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Volume 25, Number 4
July/August 2009

“Manga Is My Life”

Opportunities (and opportunities missed) for literacy development


AEP 2010 Award - EditorialAs the founder of the Comic Book Project—a literacy initiative for underserved youths—I am often asked if I read comic books as a child. Because the answer is no, I am consistently amazed by children who discover comic books as literature—and equally dismayed by educators who ban such books, chosen by children, from the classroom.

The idea behind the Comic Book Project is simple: children plan, write, design, and produce original comic books, then publish and distribute their work for other children to use as learning and motivational tools. Since its inception in 2001, the project has grown to encompass over 50,000 youths across the country, mostly in high-poverty urban schools and neighborhoods. More than just a fun and motivational project for children, the project is intended to model how creative thinking can bolster academic success. The thousands of comics created by youth participants in the Comic Book Project are a testament to the power of the medium for building conventional literacy skills, including spelling, grammar, punctuation, sentence structure, character development, narrative flow, editing, revising, presenting, and publishing—all of the skills that we aim to instill in young readers and writers.

I saw this firsthand in observing a group of students in the afterschool comic book club at Martin Luther King, Jr. High School in Manhattan over a period of several years. During school, many of these students—African American and Latino teenagers—struggled academically and socially. But after school, when the grade books were closed and the textbooks tossed back into lockers, these same students—so disengaged from the life of the classroom—became highly motivated readers and writers.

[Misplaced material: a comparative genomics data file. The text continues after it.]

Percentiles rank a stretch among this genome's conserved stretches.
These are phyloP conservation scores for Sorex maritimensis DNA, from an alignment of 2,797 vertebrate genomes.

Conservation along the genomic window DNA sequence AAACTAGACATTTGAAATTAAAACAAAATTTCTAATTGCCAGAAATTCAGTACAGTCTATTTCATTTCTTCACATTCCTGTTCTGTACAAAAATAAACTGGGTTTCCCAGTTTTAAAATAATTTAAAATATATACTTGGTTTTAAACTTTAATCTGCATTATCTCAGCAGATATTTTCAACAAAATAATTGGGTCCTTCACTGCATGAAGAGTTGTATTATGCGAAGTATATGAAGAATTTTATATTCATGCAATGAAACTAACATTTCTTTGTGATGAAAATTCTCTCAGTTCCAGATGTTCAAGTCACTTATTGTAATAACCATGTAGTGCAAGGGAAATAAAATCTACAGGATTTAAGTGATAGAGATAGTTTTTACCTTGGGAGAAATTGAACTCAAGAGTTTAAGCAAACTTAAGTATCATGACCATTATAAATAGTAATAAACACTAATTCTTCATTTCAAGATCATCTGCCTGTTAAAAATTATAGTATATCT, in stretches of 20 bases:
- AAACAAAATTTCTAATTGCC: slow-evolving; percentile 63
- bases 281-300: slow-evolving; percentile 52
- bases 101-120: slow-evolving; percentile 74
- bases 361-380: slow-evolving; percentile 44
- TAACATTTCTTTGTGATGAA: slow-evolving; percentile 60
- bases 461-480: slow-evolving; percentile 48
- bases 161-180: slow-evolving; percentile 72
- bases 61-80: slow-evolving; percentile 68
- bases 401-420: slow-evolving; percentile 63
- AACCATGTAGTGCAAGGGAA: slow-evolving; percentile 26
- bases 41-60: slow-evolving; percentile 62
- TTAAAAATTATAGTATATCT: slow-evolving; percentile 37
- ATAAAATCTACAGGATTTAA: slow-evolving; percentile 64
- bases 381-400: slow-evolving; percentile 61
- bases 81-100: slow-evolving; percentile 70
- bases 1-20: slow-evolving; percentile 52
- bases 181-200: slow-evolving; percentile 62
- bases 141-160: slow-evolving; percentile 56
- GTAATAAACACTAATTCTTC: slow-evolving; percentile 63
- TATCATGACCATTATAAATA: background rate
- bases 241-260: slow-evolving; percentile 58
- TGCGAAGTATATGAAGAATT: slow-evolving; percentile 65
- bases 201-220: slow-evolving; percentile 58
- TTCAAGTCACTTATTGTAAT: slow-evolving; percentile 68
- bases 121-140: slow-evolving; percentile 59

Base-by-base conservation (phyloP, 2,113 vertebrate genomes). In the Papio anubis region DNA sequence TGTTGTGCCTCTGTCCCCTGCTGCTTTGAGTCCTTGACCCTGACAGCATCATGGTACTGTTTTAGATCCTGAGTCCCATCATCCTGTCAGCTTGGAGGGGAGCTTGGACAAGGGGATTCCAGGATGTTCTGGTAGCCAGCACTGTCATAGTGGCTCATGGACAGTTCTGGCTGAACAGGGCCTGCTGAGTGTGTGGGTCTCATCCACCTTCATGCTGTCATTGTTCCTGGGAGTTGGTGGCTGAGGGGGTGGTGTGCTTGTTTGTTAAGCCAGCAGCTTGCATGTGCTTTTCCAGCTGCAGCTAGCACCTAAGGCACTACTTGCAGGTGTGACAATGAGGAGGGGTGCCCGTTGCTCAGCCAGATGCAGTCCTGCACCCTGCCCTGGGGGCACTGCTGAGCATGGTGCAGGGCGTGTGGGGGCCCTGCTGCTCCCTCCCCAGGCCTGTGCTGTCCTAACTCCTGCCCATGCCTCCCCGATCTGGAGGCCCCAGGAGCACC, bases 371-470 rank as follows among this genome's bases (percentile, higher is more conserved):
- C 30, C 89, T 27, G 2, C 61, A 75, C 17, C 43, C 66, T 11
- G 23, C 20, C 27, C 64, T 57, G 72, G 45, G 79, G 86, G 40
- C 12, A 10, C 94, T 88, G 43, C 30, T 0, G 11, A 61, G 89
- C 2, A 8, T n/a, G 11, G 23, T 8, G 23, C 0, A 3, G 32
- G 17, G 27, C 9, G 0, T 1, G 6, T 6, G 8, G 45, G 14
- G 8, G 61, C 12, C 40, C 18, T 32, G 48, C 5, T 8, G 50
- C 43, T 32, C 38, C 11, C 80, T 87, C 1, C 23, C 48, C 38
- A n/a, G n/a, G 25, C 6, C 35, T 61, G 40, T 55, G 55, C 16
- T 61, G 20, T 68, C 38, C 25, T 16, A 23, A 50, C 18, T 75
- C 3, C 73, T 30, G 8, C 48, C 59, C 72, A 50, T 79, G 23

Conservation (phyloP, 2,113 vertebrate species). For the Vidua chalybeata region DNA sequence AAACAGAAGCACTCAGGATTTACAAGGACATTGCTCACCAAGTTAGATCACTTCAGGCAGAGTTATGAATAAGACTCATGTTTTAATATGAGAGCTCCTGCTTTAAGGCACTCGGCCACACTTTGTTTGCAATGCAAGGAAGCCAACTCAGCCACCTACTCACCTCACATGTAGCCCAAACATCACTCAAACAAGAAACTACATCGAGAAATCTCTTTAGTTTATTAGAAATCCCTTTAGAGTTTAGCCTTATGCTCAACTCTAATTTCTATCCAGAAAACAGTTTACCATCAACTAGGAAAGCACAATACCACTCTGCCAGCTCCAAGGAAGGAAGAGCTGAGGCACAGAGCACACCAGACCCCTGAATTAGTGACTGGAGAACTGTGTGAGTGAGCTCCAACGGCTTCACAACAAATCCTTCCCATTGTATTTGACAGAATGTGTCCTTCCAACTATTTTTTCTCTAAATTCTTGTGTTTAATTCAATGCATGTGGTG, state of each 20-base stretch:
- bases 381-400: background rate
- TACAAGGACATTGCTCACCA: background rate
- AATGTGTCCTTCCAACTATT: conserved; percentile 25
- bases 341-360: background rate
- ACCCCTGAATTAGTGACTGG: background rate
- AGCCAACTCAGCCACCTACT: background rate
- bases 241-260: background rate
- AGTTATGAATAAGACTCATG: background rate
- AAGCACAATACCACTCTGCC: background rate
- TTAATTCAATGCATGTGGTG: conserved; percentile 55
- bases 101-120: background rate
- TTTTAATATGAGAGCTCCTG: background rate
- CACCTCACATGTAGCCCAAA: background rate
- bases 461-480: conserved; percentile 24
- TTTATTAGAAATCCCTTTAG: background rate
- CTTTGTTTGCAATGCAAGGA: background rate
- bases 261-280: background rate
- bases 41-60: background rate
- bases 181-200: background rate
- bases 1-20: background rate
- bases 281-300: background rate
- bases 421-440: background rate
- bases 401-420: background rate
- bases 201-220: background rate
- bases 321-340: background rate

Whimsical Heroes

If you imagine these students inventing new versions of Superman, Wonder Woman, or any other American superhero, prepare for a surprise. The adolescents who convened every Thursday afternoon to create comics were fully entrenched in manga: Japanese comic books. They consumed volume after volume of their favorite series such as Bleach and D.Gray-Man, which were originally published in Japanese and then translated into English.

The students’ own comic book creations reflected their devotion to manga—characters with saucer-shaped eyes and flowing hair, storylines with whimsical twists and turns, and an aesthetic focused on the whimsical rather than super-powerful. Many of the students gave themselves Japanese nicknames and began to teach themselves some Japanese words and phrases. Some imagined themselves visiting Tokyo, interspersed among thousands of people at a doujinshi convention for amateur comic book creators just like them. One student’s statement captured the group’s collective commitment to this uniquely Japanese art and literature: “Manga is my life.”

The club’s meetings on Thursday afternoons became a haven of creative and social development for the participating teenagers. They eagerly opened their sketchbooks and drafted Japanese-inspired designs, while developing and sharing story lines related to their personal and cultural identities.

The weekly club meetings were also a sturdy buttress for literacy development. In planning and designing their comics, the students amassed an extraordinary amount of writing. They explored narrative elements of tone and atmosphere with their word choices. They delved into the complexities of punctuation and sentence structure in considering the voice of a character and how the reader would perceive the text. They shared their work with each other, establishing a peer-review process in order to get their manga ready for the annual school publication. The comics went through several revisions, each leading to higher-quality writing and artistic design. When the comics were complete, many of the works were on par with the professional manga with which the students were so enamored. And in publishing and distributing their original manga, these students gained recognition as writers and artists in New York City and beyond. They were inducted, as literacy expert Lucy Calkins says, as insiders into the world of authorship.

The participants in this club acted as a cohort—a collective of like-minded artists and writers wholeheartedly dedicated to the craft of manga. Yet they were also individuals, each with a unique style and approach. Samantha, for example, used her sketchbook as a personal diary, transforming her everyday experiences into manga stories. One of those stories features Samantha at an anime convention where she falls in love with a boy in “cosplay”—short for “costume play,” or dress-up. The boy turns out to be a girl; the comical story ends with Samantha, shamelessly crushed, saying: “So . . . I’ve learned that bishounen at anime cons may, in fact, not even be a shounen . . . ” Translation: an attractive male teenager at an anime convention may not even be an immature young boy.